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Neurochemical evidence of astrocytic and neuronal injury commonly found in COVID-19.

  • Author(s): Kanberg, Nelly
  • Ashton, Nicholas J
  • Andersson, Lars-Magnus
  • Yilmaz, Aylin
  • Lindh, Magnus
  • Nilsson, Staffan
  • Price, Richard W
  • Blennow, Kaj
  • Zetterberg, Henrik
  • Gisslén, Magnus
  • et al.
Abstract

Objective

To test the hypothesis that coronavirus disease 2019 (COVID-19) has an impact on the CNS by measuring plasma biomarkers of CNS injury.

Methods

We recruited 47 patients with mild (n = 20), moderate (n = 9), or severe (n = 18) COVID-19 and measured 2 plasma biomarkers of CNS injury by single molecule array, neurofilament light chain protein (NfL; a marker of intra-axonal neuronal injury) and glial fibrillary acidic protein (GFAp; a marker of astrocytic activation/injury), in samples collected at presentation and again in a subset after a mean of 11.4 days. Cross-sectional results were compared with results from 33 age-matched controls derived from an independent cohort.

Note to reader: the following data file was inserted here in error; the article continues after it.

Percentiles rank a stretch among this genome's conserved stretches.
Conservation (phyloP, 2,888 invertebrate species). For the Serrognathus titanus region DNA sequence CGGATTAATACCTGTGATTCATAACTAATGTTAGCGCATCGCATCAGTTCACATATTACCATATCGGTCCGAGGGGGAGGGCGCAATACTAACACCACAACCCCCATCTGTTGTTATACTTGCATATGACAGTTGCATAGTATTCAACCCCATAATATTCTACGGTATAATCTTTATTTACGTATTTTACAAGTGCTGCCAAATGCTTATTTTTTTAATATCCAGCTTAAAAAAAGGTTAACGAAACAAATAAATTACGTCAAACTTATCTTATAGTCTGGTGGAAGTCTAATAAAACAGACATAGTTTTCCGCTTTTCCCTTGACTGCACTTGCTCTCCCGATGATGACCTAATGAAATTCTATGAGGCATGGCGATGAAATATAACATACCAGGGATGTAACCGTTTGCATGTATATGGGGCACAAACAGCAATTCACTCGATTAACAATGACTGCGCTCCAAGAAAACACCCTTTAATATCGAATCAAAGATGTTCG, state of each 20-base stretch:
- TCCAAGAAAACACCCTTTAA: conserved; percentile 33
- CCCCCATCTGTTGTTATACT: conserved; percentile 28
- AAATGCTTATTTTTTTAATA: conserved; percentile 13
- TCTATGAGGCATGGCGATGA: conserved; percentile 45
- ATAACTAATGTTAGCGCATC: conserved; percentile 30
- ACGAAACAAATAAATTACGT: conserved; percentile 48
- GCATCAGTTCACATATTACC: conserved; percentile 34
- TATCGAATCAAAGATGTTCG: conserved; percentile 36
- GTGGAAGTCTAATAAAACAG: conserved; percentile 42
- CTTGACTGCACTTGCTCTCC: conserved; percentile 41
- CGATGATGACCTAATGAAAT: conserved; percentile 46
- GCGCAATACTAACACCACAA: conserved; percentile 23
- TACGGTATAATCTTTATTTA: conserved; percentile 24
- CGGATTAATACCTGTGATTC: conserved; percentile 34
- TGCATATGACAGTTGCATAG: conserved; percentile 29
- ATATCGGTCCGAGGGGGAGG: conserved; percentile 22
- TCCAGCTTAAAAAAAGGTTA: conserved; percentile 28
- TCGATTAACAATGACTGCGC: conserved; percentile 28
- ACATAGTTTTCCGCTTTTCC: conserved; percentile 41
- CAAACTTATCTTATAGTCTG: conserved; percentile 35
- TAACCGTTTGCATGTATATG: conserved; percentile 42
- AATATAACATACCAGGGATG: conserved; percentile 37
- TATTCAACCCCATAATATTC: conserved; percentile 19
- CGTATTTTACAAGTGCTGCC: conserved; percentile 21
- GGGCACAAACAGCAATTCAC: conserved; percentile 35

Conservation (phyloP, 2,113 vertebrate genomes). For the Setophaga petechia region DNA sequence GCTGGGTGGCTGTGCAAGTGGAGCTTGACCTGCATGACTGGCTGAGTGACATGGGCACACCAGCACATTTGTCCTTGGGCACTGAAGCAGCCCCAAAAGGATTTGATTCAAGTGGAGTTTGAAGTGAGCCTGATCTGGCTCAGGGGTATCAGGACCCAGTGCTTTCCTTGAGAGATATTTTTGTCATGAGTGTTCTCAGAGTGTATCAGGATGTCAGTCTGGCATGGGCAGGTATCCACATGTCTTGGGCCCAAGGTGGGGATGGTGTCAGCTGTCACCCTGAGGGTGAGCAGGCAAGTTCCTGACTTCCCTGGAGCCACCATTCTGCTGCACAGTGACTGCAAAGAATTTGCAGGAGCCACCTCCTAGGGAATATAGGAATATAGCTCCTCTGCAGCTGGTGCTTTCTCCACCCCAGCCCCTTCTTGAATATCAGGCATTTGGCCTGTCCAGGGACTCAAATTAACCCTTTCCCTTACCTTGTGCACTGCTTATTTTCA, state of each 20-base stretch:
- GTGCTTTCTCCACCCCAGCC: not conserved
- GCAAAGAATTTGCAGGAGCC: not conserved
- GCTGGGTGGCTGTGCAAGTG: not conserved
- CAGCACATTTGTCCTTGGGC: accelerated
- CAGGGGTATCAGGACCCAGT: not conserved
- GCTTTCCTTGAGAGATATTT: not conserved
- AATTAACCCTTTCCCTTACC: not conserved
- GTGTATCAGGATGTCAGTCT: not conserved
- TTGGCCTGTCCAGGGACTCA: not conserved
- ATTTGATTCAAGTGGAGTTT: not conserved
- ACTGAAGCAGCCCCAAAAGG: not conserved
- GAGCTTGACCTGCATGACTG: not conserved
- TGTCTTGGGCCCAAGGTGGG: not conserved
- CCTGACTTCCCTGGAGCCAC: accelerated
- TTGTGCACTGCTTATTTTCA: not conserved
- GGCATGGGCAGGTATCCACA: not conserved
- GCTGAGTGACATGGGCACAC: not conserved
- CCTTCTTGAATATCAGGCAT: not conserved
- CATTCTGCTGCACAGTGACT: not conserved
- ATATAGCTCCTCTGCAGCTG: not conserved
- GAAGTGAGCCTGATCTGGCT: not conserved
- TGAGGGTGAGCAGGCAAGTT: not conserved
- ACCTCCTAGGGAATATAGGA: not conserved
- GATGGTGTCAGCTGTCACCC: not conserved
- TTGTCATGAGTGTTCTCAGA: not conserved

Results

The patients with severe COVID-19 had higher plasma concentrations of GFAp (p = 0.001) and NfL (p < 0.001) than controls, while GFAp was also increased in patients with moderate disease (p = 0.03). In patients with severe disease, an early peak in plasma GFAp decreased on follow-up (p < 0.01), while NfL showed a sustained increase from first to last follow-up (p < 0.01), perhaps reflecting a sequence of early astrocytic response and more delayed axonal injury.

Conclusion

We show neurochemical evidence of neuronal injury and glial activation in patients with moderate and severe COVID-19. Further studies are needed to clarify the frequency and nature of COVID-19-related CNS damage and its relation to both clinically defined CNS events such as hypoxic and ischemic events and mechanisms more closely linked to systemic severe acute respiratory syndrome coronavirus 2 infection and consequent immune activation, as well as to evaluate the clinical utility of monitoring plasma NfL and GFAp in the management of this group of patients.

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